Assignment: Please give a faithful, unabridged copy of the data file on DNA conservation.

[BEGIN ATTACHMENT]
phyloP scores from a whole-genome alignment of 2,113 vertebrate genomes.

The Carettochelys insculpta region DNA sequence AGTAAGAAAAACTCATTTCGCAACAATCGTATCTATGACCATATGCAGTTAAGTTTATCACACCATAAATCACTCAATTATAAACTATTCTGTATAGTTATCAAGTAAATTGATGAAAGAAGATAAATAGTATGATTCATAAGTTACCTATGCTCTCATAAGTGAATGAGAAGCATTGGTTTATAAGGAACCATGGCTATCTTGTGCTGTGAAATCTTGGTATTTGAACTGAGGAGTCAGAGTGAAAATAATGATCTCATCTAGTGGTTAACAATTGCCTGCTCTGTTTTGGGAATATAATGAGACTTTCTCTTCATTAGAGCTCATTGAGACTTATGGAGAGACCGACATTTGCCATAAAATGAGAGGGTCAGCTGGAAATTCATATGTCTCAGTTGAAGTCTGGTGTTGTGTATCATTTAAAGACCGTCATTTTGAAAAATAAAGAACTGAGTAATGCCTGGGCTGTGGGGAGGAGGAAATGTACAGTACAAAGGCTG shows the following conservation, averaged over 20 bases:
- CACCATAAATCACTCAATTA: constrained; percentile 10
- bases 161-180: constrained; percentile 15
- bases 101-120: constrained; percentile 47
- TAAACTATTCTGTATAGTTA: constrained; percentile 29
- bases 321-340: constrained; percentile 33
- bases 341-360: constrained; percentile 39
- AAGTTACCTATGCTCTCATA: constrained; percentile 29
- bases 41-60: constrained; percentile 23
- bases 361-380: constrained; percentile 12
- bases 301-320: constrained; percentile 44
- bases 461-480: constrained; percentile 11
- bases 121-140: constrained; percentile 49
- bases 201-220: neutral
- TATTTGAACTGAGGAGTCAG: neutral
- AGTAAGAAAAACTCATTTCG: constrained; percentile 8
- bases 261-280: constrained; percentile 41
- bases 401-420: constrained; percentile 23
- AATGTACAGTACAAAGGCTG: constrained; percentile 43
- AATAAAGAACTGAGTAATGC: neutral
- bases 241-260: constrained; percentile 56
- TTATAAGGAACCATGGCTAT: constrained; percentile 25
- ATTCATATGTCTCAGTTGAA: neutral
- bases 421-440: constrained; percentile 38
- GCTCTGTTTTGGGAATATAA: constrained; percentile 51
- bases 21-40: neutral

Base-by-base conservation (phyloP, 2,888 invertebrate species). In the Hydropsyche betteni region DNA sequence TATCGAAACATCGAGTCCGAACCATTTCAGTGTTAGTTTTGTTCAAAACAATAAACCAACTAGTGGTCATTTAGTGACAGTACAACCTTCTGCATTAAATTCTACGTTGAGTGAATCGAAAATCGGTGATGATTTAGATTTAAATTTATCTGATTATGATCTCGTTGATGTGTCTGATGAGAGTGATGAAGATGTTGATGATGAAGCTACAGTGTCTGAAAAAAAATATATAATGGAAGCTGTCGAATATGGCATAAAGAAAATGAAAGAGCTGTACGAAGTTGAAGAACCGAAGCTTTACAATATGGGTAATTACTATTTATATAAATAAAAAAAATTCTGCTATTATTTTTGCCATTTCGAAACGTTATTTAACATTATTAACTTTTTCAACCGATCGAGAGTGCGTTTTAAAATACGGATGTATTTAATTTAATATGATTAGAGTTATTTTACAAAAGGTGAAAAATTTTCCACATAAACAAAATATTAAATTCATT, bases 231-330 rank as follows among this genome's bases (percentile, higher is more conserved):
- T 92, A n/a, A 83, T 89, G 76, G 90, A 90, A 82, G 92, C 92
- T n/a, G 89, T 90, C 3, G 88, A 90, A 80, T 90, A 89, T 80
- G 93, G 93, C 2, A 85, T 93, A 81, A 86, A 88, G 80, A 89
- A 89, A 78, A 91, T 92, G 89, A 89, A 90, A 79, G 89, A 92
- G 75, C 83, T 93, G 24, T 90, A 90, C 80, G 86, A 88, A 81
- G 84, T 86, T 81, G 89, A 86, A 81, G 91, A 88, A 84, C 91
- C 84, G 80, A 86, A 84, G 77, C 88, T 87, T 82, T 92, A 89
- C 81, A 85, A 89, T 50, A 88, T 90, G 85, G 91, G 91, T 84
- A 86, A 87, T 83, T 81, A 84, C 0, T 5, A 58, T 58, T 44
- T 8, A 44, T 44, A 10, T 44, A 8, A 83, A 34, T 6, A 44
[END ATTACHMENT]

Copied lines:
phyloP scores from a whole-genome alignment of 2,113 vertebrate genomes.

The Carettochelys insculpta region DNA sequence AGTAAGAAAAACTCATTTCGCAACAATCGTATCTATGACCATATGCAGTTAAGTTTATCACACCATAAATCACTCAATTATAAACTATTCTGTATAGTTATCAAGTAAATTGATGAAAGAAGATAAATAGTATGATTCATAAGTTACCTATGCTCTCATAAGTGAATGAGAAGCATTGGTTTATAAGGAACCATGGCTATCTTGTGCTGTGAAATCTTGGTATTTGAACTGAGGAGTCAGAGTGAAAATAATGATCTCATCTAGTGGTTAACAATTGCCTGCTCTGTTTTGGGAATATAATGAGACTTTCTCTTCATTAGAGCTCATTGAGACTTATGGAGAGACCGACATTTGCCATAAAATGAGAGGGTCAGCTGGAAATTCATATGTCTCAGTTGAAGTCTGGTGTTGTGTATCATTTAAAGACCGTCATTTTGAAAAATAAAGAACTGAGTAATGCCTGGGCTGTGGGGAGGAGGAAATGTACAGTACAAAGGCTG shows the following conservation, averaged over 20 bases:
- CACCATAAATCACTCAATTA: constrained; percentile 10
- bases 161-180: constrained; percentile 15
- bases 101-120: constrained; percentile 47
- TAAACTATTCTGTATAGTTA: constrained; percentile 29
- bases 321-340: constrained; percentile 33
- bases 341-360: constrained; percentile 39
- AAGTTACCTATGCTCTCATA: constrained; percentile 29
- bases 41-60: constrained; percentile 23
- bases 361-380: constrained; percentile 12
- bases 301-320: constrained; percentile 44
- bases 461-480: constrained; percentile 11
- bases 121-140: constrained; percentile 49
- bases 201-220: neutral
- TATTTGAACTGAGGAGTCAG: neutral
- AGTAAGAAAAACTCATTTCG: constrained; percentile 8
- bases 261-280: constrained; percentile 41
- bases 401-420: constrained; percentile 23
- AATGTACAGTACAAAGGCTG: constrained; percentile 43
- AATAAAGAACTGAGTAATGC: neutral
- bases 241-260: constrained; percentile 56
- TTATAAGGAACCATGGCTAT: constrained; percentile 25
- ATTCATATGTCTCAGTTGAA: neutral
- bases 421-440: constrained; percentile 38
- GCTCTGTTTTGGGAATATAA: constrained; percentile 51
- bases 21-40: neutral

Base-by-base conservation (phyloP, 2,888 invertebrate species). In the Hydropsyche betteni region DNA sequence TATCGAAACATCGAGTCCGAACCATTTCAGTGTTAGTTTTGTTCAAAACAATAAACCAACTAGTGGTCATTTAGTGACAGTACAACCTTCTGCATTAAATTCTACGTTGAGTGAATCGAAAATCGGTGATGATTTAGATTTAAATTTATCTGATTATGATCTCGTTGATGTGTCTGATGAGAGTGATGAAGATGTTGATGATGAAGCTACAGTGTCTGAAAAAAAATATATAATGGAAGCTGTCGAATATGGCATAAAGAAAATGAAAGAGCTGTACGAAGTTGAAGAACCGAAGCTTTACAATATGGGTAATTACTATTTATATAAATAAAAAAAATTCTGCTATTATTTTTGCCATTTCGAAACGTTATTTAACATTATTAACTTTTTCAACCGATCGAGAGTGCGTTTTAAAATACGGATGTATTTAATTTAATATGATTAGAGTTATTTTACAAAAGGTGAAAAATTTTCCACATAAACAAAATATTAAATTCATT, bases 231-330 rank as follows among this genome's bases (percentile, higher is more conserved):
- T 92, A n/a, A 83, T 89, G 76, G 90, A 90, A 82, G 92, C 92
- T n/a, G 89, T 90, C 3, G 88, A 90, A 80, T 90, A 89, T 80
- G 93, G 93, C 2, A 85, T 93, A 81, A 86, A 88, G 80, A 89
- A 89, A 78, A 91, T 92, G 89, A 89, A 90, A 79, G 89, A 92
- G 75, C 83, T 93, G 24, T 90, A 90, C 80, G 86, A 88, A 81
- G 84, T 86, T 81, G 89, A 86, A 81, G 91, A 88, A 84, C 91
- C 84, G 80, A 86, A 84, G 77, C 88, T 87, T 82, T 92, A 89
- C 81, A 85, A 89, T 50, A 88, T 90, G 85, G 91, G 91, T 84
- A 86, A 87, T 83, T 81, A 84, C 0, T 5, A 58, T 58, T 44
- T 8, A 44, T 44, A 10, T 44, A 8, A 83, A 34, T 6, A 44